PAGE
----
Goldfields declined to comment. In a statement, AngloGold Ashanti said it was focused on delivering on its growth plan to unlock value from its portfolio of gold assets.

Bristow also said he had met with the Democratic Republic of Congo’s new mines minister and other officials and was continuing to work on getting $900 million belonging to its Kibali mine joint venture out of the country.

“We have a solution, it just needs to be sanctioned by the appropriate authorities which haven’t been around for a while,” he said, referring to a recent government overhaul by President Felix Tshisekedi.

(Reporting by Helen Reid in Johannesburg and Arundhati Sarkar in Bengaluru; editing by Shounak Dasgupta and Bernadette Baum)

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Loblaw gets quarterly sales, profit boost from online demand surge



Retailer Loblaw Cos Ltd beat market estimates for quarterly revenue and profit on Wednesday, as its online sales more than doubled on soaring demand from homebound buyers for groceries and other essentials during the COVID-19 pandemic.

Lockdowns and other virus-related restrictions in Canada, including reduced store capacity, during the first three months of the year pushed consumers to stockpile groceries and other essential items.

Loblaw, one of the biggest retailers in Canada, said that the momentum from the first quarter has continued into the current quarter, adding that it expects to exceed its own full-year profit expectations.

However, the company has warned that its food retail unit, which saw a surge last year at the peak of stockpiling, would not be as robust in the current quarter. In the first month of the ongoing quarter, food same-store sales have declined slightly, Loblaw said.

For the second quarter, the company expects to incur pandemic-related costs of about $65 million to $75 million, compared with $282 million a year earlier.

Net earnings available to its common shareholders rose to C$313 million, or 90 Canadian cents per share, in the quarter ended March 27 from C$240 million, or 66 Canadian cents per share, a year earlier.

Excluding one-time items, the retailer earned C$1.13 per share, beating the average analysts’ estimate of 87 Canadian cents per share.

Its revenue rose to C$11.87 billion ($9.67 billion) in the first quarter from C$11.80 billion a year earlier, surpassing analysts’ estimate of C$11.72 billion, according to IBES data from Refinitiv.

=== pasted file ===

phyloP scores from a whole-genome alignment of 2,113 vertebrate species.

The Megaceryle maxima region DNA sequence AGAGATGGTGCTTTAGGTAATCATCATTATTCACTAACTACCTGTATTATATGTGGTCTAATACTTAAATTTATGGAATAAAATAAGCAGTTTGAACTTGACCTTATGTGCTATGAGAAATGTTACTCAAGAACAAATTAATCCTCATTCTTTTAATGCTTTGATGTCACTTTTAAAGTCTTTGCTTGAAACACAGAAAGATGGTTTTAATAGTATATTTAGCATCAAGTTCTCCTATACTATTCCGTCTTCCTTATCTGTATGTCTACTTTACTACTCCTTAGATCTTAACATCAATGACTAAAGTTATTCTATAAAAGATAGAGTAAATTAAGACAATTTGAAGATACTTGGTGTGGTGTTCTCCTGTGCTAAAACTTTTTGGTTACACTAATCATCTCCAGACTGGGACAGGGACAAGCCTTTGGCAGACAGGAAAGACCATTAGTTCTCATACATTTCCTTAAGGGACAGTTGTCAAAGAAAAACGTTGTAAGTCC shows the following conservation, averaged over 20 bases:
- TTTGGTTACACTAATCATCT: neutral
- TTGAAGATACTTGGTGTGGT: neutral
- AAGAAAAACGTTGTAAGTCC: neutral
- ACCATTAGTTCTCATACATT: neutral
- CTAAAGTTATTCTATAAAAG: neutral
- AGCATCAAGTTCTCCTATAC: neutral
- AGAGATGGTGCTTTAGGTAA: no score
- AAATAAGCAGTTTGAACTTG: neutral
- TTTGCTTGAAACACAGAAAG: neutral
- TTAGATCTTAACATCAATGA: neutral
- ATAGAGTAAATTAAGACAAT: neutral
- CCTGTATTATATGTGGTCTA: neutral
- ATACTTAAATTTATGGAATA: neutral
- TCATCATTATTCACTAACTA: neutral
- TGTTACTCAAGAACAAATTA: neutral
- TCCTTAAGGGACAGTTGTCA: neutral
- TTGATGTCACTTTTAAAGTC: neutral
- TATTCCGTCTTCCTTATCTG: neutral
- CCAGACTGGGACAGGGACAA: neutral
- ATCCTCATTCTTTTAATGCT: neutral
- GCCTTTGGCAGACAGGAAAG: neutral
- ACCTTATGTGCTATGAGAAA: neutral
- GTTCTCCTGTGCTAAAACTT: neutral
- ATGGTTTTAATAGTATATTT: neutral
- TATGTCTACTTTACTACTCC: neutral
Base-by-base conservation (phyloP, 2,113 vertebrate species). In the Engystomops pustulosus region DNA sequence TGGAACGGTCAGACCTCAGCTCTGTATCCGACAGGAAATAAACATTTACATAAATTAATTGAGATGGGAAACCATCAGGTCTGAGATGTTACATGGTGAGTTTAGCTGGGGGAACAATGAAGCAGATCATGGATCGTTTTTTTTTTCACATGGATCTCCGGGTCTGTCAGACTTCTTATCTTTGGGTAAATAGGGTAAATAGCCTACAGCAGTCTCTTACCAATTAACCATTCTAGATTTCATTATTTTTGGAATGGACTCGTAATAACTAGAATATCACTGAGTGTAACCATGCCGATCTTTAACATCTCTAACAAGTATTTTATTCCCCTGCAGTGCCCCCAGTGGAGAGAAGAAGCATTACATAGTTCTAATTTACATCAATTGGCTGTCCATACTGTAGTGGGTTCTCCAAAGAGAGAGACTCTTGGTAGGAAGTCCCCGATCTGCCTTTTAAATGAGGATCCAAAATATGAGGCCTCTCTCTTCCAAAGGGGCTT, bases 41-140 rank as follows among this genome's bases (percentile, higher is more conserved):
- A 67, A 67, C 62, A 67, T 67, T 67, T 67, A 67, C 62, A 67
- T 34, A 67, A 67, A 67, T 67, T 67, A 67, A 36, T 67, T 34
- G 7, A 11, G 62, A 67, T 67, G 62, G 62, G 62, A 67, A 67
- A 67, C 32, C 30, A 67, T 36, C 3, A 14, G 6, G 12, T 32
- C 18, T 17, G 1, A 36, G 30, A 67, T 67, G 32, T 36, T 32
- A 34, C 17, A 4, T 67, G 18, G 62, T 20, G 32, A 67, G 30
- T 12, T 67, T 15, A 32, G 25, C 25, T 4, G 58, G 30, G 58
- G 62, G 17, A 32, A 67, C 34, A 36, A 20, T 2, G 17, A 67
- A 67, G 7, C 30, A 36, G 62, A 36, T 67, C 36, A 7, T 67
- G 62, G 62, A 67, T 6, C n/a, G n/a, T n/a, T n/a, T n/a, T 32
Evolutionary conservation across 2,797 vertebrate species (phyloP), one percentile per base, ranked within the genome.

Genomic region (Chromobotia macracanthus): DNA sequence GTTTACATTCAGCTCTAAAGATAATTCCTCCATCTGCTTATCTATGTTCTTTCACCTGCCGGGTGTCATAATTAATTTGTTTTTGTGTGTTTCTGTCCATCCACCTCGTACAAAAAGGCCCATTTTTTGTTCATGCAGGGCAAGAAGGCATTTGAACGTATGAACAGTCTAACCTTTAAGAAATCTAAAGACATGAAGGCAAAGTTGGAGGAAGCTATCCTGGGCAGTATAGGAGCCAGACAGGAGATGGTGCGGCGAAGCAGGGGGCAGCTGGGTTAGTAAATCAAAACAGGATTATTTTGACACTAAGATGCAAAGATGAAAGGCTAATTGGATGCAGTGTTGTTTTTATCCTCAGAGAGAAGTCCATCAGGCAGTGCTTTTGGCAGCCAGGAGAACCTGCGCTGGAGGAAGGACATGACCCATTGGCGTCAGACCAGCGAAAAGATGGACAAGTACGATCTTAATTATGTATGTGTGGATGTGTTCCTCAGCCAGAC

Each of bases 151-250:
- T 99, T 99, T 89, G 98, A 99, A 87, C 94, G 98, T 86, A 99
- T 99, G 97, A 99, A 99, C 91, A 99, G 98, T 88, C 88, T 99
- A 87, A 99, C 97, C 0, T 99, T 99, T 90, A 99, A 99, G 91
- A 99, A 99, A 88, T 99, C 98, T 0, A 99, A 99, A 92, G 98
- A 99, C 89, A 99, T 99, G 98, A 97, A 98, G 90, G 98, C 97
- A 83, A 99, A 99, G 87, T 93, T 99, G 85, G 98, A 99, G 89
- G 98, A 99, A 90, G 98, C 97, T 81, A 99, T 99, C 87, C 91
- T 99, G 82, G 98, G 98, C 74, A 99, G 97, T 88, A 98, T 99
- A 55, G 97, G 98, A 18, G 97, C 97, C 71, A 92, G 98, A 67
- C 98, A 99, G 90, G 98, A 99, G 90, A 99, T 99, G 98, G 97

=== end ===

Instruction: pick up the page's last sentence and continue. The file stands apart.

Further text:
($1 = 1.2277 Canadian dollars)

(Reporting by Mehr Bedi in Bengaluru; editing by Uttaresh.V)

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Bombardier in talks to amend bondholders’ agreement after breach claim on asset sales



(Reuters) – Bombardier on Monday contested a bondholder’s claims that its recent sales of non-core assets breach the terms of certain notes, and said it would seek bondholders’ consent to amend terms on eight bond issues.

Bombardier has emerged as a pure play business jet maker after divesting assets including the sale of its transportation business to Alstom, which it completed in January, to pay down debt and boost earnings.

The company said it launched consent solicitations with respect to outstanding senior notes or debentures, following the claims by the unnamed bondholder that the asset sales constitute a breach of certain covenants under the indenture governing the 2034 notes.

Bombardier said in a statement these claims are without merit and it has not breached any covenant, adding that after evaluating various options it had determined requesting bondholders to amend the terms of the bonds was the most “expedient and efficient path” to maintain value and protect itself and its stakeholders.

If the amendments are approved, Bombardier will make a consent payment of $1.25 per $1,000 principal amount for applicable series of notes, and C$1.25 per C$1,000 principal of Canadian dollar-denominated 7.35% debentures due 2026, the statement said.

Bombardier also flagged early first-quarter revenue that would beat analysts’ estimates, as rising vaccinations encourage wealthy travelers to return to flying.

Bombardier reports earnings on Thursday.

The jet maker said it expects first-quarter adjusted earnings before interest, taxes, depreciation, and amortization (EBITDA) from continuing operations of $123 million, above analysts’ average estimate of $89 million, according to IBES data from Refinitiv.

The company expects business jet revenue to rise by 18% to $1.3 billion in the first quarter, from a year ago, beating Wall Street’s estimate of $1.18 billion.

Bombardier stock closed up 3.3%.

While deliveries are roughly the same, Bombardier’s product composition is shifting toward its flagship Global 7500 jets, a revenue driver.

Bombardier said it remains on track to deliver between 110-120 business aircraft in 2021. The company’s full-year deliveries fell 20% to 114 jets in 2020.


(Reporting by Ankit Ajmera in Bengaluru and Allison Lampert in Montreal; Editing by Shailesh Kuber and Karishma Singh)